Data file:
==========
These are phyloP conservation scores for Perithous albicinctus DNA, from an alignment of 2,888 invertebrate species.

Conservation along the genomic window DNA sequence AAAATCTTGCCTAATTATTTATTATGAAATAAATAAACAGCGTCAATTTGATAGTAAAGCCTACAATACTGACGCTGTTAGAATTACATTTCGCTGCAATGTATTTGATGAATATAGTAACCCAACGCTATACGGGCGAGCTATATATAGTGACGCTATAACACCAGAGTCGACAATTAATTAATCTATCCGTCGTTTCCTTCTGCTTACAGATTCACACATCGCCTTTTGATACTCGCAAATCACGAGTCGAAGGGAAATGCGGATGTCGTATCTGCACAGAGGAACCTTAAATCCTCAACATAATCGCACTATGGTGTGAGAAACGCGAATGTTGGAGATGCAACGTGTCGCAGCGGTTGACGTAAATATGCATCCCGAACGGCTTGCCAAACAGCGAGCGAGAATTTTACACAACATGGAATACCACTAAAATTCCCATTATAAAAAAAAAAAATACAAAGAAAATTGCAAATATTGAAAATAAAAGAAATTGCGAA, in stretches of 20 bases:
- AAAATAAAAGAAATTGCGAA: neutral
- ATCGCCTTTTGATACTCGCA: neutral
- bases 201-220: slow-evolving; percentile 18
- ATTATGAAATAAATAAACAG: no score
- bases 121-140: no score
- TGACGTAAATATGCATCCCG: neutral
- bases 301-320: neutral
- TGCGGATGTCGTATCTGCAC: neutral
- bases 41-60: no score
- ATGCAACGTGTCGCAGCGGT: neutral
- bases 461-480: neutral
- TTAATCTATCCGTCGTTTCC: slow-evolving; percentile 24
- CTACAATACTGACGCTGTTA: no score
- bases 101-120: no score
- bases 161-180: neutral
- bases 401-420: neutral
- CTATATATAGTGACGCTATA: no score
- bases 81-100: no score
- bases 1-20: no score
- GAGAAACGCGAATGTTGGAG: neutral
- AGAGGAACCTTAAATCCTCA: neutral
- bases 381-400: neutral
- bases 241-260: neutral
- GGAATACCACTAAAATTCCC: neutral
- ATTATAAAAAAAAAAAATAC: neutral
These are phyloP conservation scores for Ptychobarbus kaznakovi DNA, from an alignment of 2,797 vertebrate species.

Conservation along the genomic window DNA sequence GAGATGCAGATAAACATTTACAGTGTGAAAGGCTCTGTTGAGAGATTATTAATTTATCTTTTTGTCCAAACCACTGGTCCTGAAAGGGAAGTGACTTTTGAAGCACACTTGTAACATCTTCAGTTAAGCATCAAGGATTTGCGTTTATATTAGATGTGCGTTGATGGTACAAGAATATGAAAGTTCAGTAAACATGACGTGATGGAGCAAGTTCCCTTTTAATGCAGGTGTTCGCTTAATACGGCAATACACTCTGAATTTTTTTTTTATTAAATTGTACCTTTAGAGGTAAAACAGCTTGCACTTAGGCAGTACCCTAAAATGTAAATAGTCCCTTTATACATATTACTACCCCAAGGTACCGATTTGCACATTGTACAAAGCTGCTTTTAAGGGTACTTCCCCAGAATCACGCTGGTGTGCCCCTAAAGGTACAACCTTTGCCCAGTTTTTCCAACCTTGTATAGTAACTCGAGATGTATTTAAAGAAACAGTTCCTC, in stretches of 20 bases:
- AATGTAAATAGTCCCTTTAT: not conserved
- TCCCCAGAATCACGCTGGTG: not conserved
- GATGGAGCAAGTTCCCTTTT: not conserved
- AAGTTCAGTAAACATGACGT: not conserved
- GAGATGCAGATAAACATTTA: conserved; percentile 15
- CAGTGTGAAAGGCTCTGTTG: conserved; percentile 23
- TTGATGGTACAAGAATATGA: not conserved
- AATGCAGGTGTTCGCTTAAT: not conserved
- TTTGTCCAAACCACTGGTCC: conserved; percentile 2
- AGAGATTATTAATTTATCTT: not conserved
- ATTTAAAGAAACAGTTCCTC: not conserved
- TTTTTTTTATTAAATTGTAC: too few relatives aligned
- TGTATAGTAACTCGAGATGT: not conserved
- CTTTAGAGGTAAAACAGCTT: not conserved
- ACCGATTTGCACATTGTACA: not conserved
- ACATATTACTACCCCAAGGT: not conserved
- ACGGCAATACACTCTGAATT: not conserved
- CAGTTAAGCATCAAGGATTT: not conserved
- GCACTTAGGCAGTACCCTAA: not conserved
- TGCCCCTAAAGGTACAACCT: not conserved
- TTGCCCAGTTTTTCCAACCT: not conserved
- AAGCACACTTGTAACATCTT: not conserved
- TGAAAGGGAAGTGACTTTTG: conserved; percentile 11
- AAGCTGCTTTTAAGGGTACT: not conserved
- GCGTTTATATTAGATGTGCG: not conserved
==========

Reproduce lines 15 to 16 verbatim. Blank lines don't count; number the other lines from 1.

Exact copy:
- CTACAATACTGACGCTGTTA: no score
- bases 101-120: no score